Damage to the brain caused by alcohol continues during the first few weeks of abstinence, a finding that refutes the notion that the brain begins to normalize immediately after individuals stop drinking.
“Until now, nobody could believe that in the absence of alcohol the damage in the brain would progress,” study investigator Santiago Canals, PhD, of the Institute of Neuroscience of Alicante, Consejo Superior de Investigaciones Científicas–Universidad Miguel Hernández, Spain, said in a news release.
The study was published online April 3 in JAMA Psychiatry.
A Look Inside the Brain
Using diffusion tensor imaging, the researchers assessed microstructural alterations in white matter after long-term alcohol exposure and during early abstinence in 91 men (mean age, 46) who had alcohol use disorder (AUD).
The men were hospitalized and were undergoing detoxification treatment, which guaranteed that they did not drink alcohol. Thirty-six healthy men of similar age who did not have AUD served as control persons.
The researchers found diffuse microstructural changes in white matter in the men with AUD compared with the control persons. These changes primarily affected the right hemisphere and the frontal region of the brain. These changes progressed during 2 to 6 weeks of abstinence.
“The study was not designed to look further in time, also due to the fact that our results were unexpected,” study coinvestigator Wolfgang Sommer, MD, PhD, of the University of Heidelberg, Germany, said.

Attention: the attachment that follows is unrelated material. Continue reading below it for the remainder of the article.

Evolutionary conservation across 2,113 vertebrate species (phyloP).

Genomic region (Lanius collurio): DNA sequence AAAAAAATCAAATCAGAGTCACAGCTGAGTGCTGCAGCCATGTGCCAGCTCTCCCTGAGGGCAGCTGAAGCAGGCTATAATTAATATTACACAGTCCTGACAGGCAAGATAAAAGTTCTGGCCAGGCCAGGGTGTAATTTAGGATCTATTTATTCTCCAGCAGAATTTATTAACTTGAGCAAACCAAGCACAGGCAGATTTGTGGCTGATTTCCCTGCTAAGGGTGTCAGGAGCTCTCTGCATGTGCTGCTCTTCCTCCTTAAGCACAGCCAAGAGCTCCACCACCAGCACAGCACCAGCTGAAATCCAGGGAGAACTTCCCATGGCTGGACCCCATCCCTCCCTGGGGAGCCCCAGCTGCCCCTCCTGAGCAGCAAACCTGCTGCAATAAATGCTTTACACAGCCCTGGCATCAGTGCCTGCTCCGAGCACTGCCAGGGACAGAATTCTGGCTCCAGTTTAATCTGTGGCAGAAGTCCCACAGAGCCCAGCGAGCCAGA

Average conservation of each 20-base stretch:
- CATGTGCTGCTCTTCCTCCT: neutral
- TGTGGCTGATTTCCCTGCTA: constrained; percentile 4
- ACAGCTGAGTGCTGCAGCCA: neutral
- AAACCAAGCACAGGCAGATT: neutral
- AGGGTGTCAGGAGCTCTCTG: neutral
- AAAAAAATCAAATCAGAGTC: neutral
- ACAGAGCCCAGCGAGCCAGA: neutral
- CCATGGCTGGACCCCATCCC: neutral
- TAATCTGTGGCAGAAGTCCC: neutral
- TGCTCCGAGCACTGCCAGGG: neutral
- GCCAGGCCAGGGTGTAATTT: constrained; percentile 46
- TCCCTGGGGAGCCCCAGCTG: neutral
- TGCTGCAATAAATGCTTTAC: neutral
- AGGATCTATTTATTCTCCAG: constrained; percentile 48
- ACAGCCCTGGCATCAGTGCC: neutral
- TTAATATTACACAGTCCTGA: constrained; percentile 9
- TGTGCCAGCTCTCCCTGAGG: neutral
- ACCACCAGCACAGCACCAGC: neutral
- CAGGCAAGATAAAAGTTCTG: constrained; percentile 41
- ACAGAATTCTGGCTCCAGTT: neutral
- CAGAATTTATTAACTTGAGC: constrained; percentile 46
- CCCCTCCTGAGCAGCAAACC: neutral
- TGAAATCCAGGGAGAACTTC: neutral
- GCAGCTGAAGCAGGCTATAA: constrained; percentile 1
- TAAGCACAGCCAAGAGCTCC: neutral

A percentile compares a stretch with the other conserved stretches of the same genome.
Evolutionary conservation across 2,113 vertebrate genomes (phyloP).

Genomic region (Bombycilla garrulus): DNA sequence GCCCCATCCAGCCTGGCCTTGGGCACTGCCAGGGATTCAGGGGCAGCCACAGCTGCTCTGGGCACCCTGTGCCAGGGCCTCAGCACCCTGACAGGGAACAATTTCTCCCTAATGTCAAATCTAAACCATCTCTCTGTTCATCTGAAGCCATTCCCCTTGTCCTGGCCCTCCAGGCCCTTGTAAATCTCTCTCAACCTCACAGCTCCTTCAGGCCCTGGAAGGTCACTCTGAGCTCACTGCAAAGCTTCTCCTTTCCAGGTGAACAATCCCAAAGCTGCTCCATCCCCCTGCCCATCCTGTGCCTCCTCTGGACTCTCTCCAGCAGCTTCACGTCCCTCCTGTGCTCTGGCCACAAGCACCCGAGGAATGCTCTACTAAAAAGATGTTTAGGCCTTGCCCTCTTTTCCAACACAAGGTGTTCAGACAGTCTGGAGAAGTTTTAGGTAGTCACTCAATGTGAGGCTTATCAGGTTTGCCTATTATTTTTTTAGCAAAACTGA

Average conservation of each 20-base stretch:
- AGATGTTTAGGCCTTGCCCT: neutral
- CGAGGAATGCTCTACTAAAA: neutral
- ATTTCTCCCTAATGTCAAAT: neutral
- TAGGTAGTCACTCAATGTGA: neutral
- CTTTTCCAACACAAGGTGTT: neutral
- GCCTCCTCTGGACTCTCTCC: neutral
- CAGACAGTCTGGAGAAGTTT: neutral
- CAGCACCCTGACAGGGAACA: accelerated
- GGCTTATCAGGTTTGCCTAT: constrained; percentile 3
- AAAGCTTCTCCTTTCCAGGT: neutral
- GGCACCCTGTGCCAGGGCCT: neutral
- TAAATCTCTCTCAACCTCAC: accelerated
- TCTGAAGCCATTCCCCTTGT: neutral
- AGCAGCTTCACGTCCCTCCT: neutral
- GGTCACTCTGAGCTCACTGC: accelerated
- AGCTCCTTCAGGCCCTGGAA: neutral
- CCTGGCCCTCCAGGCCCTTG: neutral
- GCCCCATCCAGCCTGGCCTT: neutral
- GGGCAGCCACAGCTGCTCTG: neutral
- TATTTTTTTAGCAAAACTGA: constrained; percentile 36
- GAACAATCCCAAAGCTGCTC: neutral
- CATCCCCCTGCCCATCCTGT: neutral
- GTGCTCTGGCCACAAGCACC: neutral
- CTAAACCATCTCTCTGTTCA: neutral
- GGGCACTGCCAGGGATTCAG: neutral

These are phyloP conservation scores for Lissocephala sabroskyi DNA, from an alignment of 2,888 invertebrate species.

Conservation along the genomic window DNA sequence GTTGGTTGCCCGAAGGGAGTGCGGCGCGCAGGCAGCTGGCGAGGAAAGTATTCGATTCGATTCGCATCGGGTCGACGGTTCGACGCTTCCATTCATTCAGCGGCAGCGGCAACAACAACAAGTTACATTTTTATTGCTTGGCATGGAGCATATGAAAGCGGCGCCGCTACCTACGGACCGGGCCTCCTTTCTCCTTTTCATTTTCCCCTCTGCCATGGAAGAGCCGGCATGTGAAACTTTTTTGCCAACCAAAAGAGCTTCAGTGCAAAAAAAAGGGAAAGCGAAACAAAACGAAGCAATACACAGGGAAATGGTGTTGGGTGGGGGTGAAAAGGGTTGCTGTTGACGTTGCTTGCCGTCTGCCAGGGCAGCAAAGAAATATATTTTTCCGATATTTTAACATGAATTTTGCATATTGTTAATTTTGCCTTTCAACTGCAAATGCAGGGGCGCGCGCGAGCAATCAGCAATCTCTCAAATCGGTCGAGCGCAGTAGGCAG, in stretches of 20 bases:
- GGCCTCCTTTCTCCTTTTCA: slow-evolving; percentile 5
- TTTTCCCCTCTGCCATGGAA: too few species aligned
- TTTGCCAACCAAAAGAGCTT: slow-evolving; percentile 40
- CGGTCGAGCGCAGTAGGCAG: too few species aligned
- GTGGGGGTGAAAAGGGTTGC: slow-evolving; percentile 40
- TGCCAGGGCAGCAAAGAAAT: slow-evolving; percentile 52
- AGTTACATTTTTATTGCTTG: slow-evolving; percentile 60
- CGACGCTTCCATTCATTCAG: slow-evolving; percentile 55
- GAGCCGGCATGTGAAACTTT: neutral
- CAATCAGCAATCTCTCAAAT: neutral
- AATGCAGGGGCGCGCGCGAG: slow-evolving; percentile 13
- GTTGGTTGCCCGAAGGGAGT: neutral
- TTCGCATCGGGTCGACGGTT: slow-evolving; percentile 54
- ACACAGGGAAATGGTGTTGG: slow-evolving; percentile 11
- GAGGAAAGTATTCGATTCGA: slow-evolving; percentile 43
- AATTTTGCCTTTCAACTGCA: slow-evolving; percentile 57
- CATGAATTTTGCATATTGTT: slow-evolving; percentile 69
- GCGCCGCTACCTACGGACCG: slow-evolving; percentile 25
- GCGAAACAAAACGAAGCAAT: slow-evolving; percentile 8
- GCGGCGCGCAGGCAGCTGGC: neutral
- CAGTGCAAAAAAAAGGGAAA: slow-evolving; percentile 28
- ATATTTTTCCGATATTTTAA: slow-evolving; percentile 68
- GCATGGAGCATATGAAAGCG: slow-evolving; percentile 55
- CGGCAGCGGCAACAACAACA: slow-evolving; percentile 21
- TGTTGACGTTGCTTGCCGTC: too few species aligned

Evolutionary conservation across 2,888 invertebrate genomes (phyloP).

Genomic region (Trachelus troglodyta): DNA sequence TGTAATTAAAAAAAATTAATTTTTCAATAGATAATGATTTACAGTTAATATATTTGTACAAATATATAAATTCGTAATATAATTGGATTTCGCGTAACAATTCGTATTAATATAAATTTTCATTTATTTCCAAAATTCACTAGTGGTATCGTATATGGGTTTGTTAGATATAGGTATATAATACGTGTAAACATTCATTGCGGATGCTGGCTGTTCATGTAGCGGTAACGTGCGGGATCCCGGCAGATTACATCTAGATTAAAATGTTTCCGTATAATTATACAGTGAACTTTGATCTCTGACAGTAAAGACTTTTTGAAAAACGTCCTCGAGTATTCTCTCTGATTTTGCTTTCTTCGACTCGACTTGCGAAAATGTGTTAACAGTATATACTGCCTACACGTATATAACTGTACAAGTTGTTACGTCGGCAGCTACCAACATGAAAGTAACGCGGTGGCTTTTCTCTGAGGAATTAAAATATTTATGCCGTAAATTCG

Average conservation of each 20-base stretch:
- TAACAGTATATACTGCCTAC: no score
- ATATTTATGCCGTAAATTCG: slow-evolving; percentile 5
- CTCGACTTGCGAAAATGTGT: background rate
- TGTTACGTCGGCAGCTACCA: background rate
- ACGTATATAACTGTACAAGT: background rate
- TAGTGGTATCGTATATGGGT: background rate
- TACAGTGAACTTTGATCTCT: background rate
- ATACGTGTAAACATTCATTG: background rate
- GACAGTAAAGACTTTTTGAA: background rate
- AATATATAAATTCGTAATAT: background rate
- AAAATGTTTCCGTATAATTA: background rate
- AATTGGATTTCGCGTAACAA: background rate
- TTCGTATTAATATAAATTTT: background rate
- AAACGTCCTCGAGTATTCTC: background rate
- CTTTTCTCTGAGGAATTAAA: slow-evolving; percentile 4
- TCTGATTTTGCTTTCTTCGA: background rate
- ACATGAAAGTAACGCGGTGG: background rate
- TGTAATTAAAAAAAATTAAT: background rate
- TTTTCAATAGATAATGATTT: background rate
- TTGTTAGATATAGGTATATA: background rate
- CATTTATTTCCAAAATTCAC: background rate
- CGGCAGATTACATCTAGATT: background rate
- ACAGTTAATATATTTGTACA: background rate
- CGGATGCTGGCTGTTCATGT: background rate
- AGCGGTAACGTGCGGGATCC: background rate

“Other studies looked at a longer time horizon and typically found signs of recovery, both of the brain structure and its function. Nevertheless, we need more research to understand what is going on here and what are the temporal aspects of the underlying phenomena,” said Sommer.
The researchers replicated their observations in an established rat model of excessive alcohol consumption.
“The fact that the findings in humans mirror those in rats may establish a relationship between the observed changes and alcohol consumption, which is difficult to verify based on human results only, given the large heterogeneity of the abuse patterns, medication for relief of withdrawal symptoms, and comorbidities among patients with AUD,” the researchers write.
“This result establishes the utility of diffusion imaging for monitoring the brain status as a possible noninvasive biomarker of AUD progression and, potentially, of treatment response,” they add.
Important Translational Study
“These types of translational studies are crucial to help fill in gaps in addiction research,” Marisa Silveri, PhD, director of the Neurodevelopmental Laboratory on Addictions and Mental Health, McLean Hospital, Belmont, Massachusetts, and associate professor of psychiatry at Harvard Medical School, Boston, said.
“The findings do fly a little in the face of what we know, because when people become abstinent, it usually doesn’t take them long for things like brain chemistry and cognition to improve, somewhat after abstinence. But it’s studies like these that uncover some more micro level cellular indicators that tell us that just because you can recover some function, it doesn’t necessarily mean the brain is returned to a healthy state,” said Silveri.
“That’s an important message because people often think that when they no longer feel the acute intoxicating effects of alcohol, that it’s not still having an effect, and we do know from many studies that there are residual effects of alcohol intoxication on neurobiology.
“The brain is a fantastic orchestra of networks, and understanding some of the subtler changes and what they mean is work that is most needed,” she added.